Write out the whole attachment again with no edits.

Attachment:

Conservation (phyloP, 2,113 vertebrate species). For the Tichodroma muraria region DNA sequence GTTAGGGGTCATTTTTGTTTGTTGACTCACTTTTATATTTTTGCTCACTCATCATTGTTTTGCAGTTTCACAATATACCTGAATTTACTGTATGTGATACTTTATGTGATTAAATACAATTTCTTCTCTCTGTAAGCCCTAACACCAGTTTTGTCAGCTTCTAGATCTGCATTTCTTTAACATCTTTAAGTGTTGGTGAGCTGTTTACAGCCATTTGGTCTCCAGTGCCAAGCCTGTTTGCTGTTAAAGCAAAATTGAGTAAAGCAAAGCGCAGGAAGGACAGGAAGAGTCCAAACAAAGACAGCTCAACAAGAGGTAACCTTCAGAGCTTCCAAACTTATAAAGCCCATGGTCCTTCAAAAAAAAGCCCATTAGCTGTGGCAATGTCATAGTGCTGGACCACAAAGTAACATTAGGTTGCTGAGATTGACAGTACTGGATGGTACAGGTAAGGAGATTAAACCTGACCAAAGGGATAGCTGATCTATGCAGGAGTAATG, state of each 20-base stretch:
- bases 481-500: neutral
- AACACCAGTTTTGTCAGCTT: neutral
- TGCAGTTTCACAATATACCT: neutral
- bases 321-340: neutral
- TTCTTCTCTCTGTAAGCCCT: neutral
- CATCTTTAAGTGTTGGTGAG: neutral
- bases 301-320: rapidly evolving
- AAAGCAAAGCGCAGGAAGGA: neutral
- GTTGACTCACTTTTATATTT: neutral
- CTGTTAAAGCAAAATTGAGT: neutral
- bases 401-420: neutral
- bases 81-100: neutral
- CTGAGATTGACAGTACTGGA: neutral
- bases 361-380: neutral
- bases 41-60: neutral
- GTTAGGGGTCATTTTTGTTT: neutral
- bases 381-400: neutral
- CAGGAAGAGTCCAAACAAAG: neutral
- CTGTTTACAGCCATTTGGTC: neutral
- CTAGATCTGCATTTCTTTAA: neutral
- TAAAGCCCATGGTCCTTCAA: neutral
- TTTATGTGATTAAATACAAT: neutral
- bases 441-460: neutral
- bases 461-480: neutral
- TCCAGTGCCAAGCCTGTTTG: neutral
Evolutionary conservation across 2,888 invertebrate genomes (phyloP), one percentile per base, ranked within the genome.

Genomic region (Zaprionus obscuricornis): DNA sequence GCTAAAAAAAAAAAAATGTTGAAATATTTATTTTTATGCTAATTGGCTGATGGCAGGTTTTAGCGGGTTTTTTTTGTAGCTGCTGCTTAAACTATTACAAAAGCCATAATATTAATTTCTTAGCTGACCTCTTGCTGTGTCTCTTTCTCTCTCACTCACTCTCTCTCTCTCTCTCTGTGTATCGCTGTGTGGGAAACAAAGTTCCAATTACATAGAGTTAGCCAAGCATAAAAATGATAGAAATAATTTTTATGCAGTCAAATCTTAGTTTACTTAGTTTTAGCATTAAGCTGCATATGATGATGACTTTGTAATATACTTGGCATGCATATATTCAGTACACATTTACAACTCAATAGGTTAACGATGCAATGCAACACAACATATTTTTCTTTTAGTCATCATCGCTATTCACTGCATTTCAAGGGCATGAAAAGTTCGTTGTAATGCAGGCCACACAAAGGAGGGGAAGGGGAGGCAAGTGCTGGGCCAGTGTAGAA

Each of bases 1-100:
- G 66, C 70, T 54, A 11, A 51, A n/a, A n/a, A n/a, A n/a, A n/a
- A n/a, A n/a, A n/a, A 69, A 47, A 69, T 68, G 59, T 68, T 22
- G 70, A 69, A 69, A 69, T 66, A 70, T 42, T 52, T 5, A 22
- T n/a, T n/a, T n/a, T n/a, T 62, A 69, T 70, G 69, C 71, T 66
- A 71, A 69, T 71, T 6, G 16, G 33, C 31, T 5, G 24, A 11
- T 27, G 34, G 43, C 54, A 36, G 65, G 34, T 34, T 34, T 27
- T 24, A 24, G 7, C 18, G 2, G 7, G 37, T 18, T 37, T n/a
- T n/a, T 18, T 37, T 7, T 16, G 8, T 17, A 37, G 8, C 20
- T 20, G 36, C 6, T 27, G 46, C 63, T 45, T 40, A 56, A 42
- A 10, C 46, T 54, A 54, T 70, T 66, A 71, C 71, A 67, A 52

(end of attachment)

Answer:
Conservation (phyloP, 2,113 vertebrate species). For the Tichodroma muraria region DNA sequence GTTAGGGGTCATTTTTGTTTGTTGACTCACTTTTATATTTTTGCTCACTCATCATTGTTTTGCAGTTTCACAATATACCTGAATTTACTGTATGTGATACTTTATGTGATTAAATACAATTTCTTCTCTCTGTAAGCCCTAACACCAGTTTTGTCAGCTTCTAGATCTGCATTTCTTTAACATCTTTAAGTGTTGGTGAGCTGTTTACAGCCATTTGGTCTCCAGTGCCAAGCCTGTTTGCTGTTAAAGCAAAATTGAGTAAAGCAAAGCGCAGGAAGGACAGGAAGAGTCCAAACAAAGACAGCTCAACAAGAGGTAACCTTCAGAGCTTCCAAACTTATAAAGCCCATGGTCCTTCAAAAAAAAGCCCATTAGCTGTGGCAATGTCATAGTGCTGGACCACAAAGTAACATTAGGTTGCTGAGATTGACAGTACTGGATGGTACAGGTAAGGAGATTAAACCTGACCAAAGGGATAGCTGATCTATGCAGGAGTAATG, state of each 20-base stretch:
- bases 481-500: neutral
- AACACCAGTTTTGTCAGCTT: neutral
- TGCAGTTTCACAATATACCT: neutral
- bases 321-340: neutral
- TTCTTCTCTCTGTAAGCCCT: neutral
- CATCTTTAAGTGTTGGTGAG: neutral
- bases 301-320: rapidly evolving
- AAAGCAAAGCGCAGGAAGGA: neutral
- GTTGACTCACTTTTATATTT: neutral
- CTGTTAAAGCAAAATTGAGT: neutral
- bases 401-420: neutral
- bases 81-100: neutral
- CTGAGATTGACAGTACTGGA: neutral
- bases 361-380: neutral
- bases 41-60: neutral
- GTTAGGGGTCATTTTTGTTT: neutral
- bases 381-400: neutral
- CAGGAAGAGTCCAAACAAAG: neutral
- CTGTTTACAGCCATTTGGTC: neutral
- CTAGATCTGCATTTCTTTAA: neutral
- TAAAGCCCATGGTCCTTCAA: neutral
- TTTATGTGATTAAATACAAT: neutral
- bases 441-460: neutral
- bases 461-480: neutral
- TCCAGTGCCAAGCCTGTTTG: neutral
Evolutionary conservation across 2,888 invertebrate genomes (phyloP), one percentile per base, ranked within the genome.

Genomic region (Zaprionus obscuricornis): DNA sequence GCTAAAAAAAAAAAAATGTTGAAATATTTATTTTTATGCTAATTGGCTGATGGCAGGTTTTAGCGGGTTTTTTTTGTAGCTGCTGCTTAAACTATTACAAAAGCCATAATATTAATTTCTTAGCTGACCTCTTGCTGTGTCTCTTTCTCTCTCACTCACTCTCTCTCTCTCTCTCTGTGTATCGCTGTGTGGGAAACAAAGTTCCAATTACATAGAGTTAGCCAAGCATAAAAATGATAGAAATAATTTTTATGCAGTCAAATCTTAGTTTACTTAGTTTTAGCATTAAGCTGCATATGATGATGACTTTGTAATATACTTGGCATGCATATATTCAGTACACATTTACAACTCAATAGGTTAACGATGCAATGCAACACAACATATTTTTCTTTTAGTCATCATCGCTATTCACTGCATTTCAAGGGCATGAAAAGTTCGTTGTAATGCAGGCCACACAAAGGAGGGGAAGGGGAGGCAAGTGCTGGGCCAGTGTAGAA

Each of bases 1-100:
- G 66, C 70, T 54, A 11, A 51, A n/a, A n/a, A n/a, A n/a, A n/a
- A n/a, A n/a, A n/a, A 69, A 47, A 69, T 68, G 59, T 68, T 22
- G 70, A 69, A 69, A 69, T 66, A 70, T 42, T 52, T 5, A 22
- T n/a, T n/a, T n/a, T n/a, T 62, A 69, T 70, G 69, C 71, T 66
- A 71, A 69, T 71, T 6, G 16, G 33, C 31, T 5, G 24, A 11
- T 27, G 34, G 43, C 54, A 36, G 65, G 34, T 34, T 34, T 27
- T 24, A 24, G 7, C 18, G 2, G 7, G 37, T 18, T 37, T n/a
- T n/a, T 18, T 37, T 7, T 16, G 8, T 17, A 37, G 8, C 20
- T 20, G 36, C 6, T 27, G 46, C 63, T 45, T 40, A 56, A 42
- A 10, C 46, T 54, A 54, T 70, T 66, A 71, C 71, A 67, A 52